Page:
Why the Future of HR is Blind

The world has woken up to issues of diversity in the workplace. Certainly modern economies lead that effort, but even developing economies are placing a premium on incorporating women and minorities into the workforce.

But in spite of the conscientious efforts of advocacy groups, governments, businesses, and pioneering voices in the public realm, even our most progressive industries continue to grapple with failures in diversity. You don’t have to look far to see issues of discrimination, abuse, or neglect. Sadly, this is a pervasive issue in the technology sector, which in most other respects leads the world in creating the future.

But what kind of a future will be created by a technology sector that is disproportionately represented by white men? According to the #HackDiversity campaign started by Toronto-based technology firm StackAdapt, you see the fingerprints everywhere and sometimes they’re impossible to miss. For example, voice recognition software that does not register women’s voices, or face recognition software that does not recognize minorities, etc.

These visible problems are symptoms of much larger issues under the surface. One of those issues is also the cure: diversity. With more input and influence from people with non-uniform backgrounds, the workplace culture and the resulting products and innovations that stem from it can be fundamentally altered.

“Census data tell us that by 2050 there will be no racial or ethnic majority in our country,” explain Sophia Kerby and Crosby Burns, writing for the Center for American Progress. “Further, between 2000 and 2050 new immigrants and their children will account for 83 percent of the growth in the working-age population. Our economy will grow and benefit from these changing demographics if businesses commit to meeting the needs of diverse communities as workers and consumers.”

In other words, diversity isn’t just a nice thing that should happen, it’s also essential to our future economic prosperity. It goes without saying that we should not need promises of prosperity to do the right thing, but when you are trying to re-engineer how a trillion dollar economy works, incentives help.

The good news is, the wheels of change are turning, and the newest advancements in the fight for diversity are technological ones that help HR departments to operate blindly. Why is it important to operate blindly? Because when HR is seeking applicants for an open position, seeing the race and gender of a candidate can subconsciously skew their assessment of that individual. And, as countless studies have shown, implicit biases are rampant, caused by the conditioning of our culture.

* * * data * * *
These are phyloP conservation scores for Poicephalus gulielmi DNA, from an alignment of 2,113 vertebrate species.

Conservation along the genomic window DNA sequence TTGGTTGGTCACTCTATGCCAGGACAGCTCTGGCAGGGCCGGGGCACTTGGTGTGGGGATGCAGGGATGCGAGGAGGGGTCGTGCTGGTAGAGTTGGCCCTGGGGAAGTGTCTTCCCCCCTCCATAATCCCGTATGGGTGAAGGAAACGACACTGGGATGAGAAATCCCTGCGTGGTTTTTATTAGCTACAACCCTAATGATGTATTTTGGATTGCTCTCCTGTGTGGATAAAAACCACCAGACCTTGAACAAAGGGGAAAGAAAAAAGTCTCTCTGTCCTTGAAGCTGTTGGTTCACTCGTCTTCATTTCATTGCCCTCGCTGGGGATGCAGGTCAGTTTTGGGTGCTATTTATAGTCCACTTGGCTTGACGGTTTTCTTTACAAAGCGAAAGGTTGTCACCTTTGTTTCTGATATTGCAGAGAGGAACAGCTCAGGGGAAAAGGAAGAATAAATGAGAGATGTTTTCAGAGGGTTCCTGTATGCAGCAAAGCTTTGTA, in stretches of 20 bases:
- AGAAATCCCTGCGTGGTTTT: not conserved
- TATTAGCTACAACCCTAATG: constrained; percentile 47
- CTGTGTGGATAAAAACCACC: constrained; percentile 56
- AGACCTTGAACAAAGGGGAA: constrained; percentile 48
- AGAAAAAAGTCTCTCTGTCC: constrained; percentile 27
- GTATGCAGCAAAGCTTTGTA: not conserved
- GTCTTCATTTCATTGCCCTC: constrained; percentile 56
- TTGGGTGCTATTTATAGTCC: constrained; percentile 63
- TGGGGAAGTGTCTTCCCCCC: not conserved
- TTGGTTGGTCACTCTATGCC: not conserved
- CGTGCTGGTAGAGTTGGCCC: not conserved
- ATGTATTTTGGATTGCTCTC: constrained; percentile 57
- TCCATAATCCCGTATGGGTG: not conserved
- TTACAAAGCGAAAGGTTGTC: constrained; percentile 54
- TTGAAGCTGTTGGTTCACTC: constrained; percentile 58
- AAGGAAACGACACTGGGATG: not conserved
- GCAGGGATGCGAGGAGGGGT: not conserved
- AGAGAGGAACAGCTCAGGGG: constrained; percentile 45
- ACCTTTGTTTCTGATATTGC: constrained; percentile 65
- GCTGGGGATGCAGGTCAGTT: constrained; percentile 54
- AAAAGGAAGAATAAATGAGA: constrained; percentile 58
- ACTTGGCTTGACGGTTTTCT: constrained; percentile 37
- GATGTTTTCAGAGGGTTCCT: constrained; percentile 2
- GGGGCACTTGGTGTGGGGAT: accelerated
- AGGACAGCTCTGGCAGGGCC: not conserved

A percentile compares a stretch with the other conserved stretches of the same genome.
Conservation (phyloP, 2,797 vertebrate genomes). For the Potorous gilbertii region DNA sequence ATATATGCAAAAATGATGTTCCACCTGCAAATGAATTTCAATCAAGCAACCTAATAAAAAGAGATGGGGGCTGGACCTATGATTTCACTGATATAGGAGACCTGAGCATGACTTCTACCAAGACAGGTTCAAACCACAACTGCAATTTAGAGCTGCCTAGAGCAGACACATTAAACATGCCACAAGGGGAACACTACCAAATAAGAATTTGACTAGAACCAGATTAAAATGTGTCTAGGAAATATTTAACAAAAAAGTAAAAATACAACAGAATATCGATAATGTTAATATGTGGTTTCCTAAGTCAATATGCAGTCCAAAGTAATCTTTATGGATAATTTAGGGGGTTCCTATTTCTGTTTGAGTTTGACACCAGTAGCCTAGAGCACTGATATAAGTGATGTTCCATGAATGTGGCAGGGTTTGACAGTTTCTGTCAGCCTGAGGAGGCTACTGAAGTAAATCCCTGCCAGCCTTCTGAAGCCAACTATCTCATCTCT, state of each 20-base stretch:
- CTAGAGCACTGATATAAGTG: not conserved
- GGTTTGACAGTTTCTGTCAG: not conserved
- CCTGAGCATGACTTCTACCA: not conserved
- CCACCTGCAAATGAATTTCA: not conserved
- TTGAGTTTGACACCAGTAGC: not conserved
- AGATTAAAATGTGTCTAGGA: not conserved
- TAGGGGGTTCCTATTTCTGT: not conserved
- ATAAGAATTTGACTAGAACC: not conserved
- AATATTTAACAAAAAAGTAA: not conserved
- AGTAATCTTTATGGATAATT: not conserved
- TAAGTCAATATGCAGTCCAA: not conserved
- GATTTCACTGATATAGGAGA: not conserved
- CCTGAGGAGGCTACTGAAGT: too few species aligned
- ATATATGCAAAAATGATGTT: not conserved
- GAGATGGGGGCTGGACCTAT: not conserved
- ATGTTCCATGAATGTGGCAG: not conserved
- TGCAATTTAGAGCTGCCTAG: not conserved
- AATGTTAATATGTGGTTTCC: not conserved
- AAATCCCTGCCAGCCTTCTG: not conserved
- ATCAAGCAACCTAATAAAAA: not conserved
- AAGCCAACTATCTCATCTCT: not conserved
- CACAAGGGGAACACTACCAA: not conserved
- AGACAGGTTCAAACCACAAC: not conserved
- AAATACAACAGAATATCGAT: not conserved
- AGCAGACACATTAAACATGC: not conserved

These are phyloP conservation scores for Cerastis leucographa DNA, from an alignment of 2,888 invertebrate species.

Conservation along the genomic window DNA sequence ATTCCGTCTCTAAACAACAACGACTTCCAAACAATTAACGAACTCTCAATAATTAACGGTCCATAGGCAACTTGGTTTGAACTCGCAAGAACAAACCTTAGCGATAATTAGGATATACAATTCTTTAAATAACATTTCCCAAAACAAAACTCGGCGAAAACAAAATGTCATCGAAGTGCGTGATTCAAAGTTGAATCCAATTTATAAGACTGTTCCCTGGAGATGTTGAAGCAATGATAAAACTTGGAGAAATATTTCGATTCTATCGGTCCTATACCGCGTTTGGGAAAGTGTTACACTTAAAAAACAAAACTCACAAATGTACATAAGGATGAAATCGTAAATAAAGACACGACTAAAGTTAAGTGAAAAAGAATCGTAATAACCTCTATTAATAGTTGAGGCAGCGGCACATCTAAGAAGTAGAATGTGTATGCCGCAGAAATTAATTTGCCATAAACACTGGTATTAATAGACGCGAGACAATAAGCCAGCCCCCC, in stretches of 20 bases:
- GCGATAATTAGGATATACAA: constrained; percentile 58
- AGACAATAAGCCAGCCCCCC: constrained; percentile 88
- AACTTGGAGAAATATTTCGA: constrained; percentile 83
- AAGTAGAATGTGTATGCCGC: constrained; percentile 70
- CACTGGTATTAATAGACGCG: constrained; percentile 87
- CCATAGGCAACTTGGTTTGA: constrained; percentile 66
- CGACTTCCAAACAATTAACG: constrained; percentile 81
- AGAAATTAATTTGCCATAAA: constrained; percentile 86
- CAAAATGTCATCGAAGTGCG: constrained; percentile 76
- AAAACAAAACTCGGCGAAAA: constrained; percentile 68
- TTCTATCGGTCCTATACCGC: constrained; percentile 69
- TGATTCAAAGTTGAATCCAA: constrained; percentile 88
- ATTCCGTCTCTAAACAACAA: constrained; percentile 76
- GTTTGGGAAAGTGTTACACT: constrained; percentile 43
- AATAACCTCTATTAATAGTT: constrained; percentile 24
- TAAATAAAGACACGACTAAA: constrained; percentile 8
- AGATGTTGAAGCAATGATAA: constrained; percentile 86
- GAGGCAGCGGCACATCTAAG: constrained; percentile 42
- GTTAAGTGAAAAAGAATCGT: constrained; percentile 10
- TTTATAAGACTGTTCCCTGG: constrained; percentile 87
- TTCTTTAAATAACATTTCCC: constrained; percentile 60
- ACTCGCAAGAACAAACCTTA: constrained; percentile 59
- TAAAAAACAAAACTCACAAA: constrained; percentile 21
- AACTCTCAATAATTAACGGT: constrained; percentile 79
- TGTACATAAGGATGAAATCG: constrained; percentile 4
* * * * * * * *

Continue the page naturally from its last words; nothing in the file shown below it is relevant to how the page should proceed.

Enter: Unbiasify. The free Chrome extension hides people’s names and faces on prominent social networks used for researching job candidates – LinkedIn, Angelist and Twitter. By blocking attributes that might suggest race or gender, the plugin empowers recruiters to focus on qualifications without distraction.

Reid Hoffman’s regular Linkedin profile
Reid Hoffman’s regular Linkedin profile
Reid Hoffman’s Linkedin profile with the Unbiasify name and photo filter turned on
Reid Hoffman’s Linkedin profile with the Unbiasify name and photo filter turned on

"At League we know the first step to developing a strong workforce is attracting a diverse pool of candidates,” says Avery Francis, Head of Talent at League. “Creating a culture where everyone has the opportunity to be successful, and communicating that culture to prospective employees is important. Getting there can be difficult. Removing barriers like an unstructured hiring process and unconscious bias will promote diversity. By ensuring a fair and effective sourcing strategy at League we will make better hiring decisions while amplifying the impact of efforts to hire a diverse candidate pool. Unbiasify is powering this initiative and I use it daily in my sourcing."

To solve any problem of any size, you need two ingredients: intention and tools. For companies that have the intention of solving their diversity shortcomings, it can be challenging to find tools that help to make a difference. Of course the obvious first step is to write down mission statements, set goals, and infuse the culture of the company with the kind of openness needed to embrace diversity. But our path to a more inclusive workforce is a difficult one without resources like Unbiasify.

“Diversity is essential to success, not just in our business, but in our world,” says Vitaly Pecherskiy, co-founder and COO of StackAdapt, and one of the creators of Unbiasify. “Like many companies, we have seen a huge impact on our success from seeking out diverse viewpoints and backgrounds. What Unbiasify represents is our company offering what it can to make the future more diverse. We need a thousand more solutions like this plugin, but you have to start somewhere – and we think it’s a good idea to start blind.”

The blind HR department is the model of the future – vetting and hiring candidates based solely on the virtues of their skill sets and ambition. And we are at least one plugin closer to that future.

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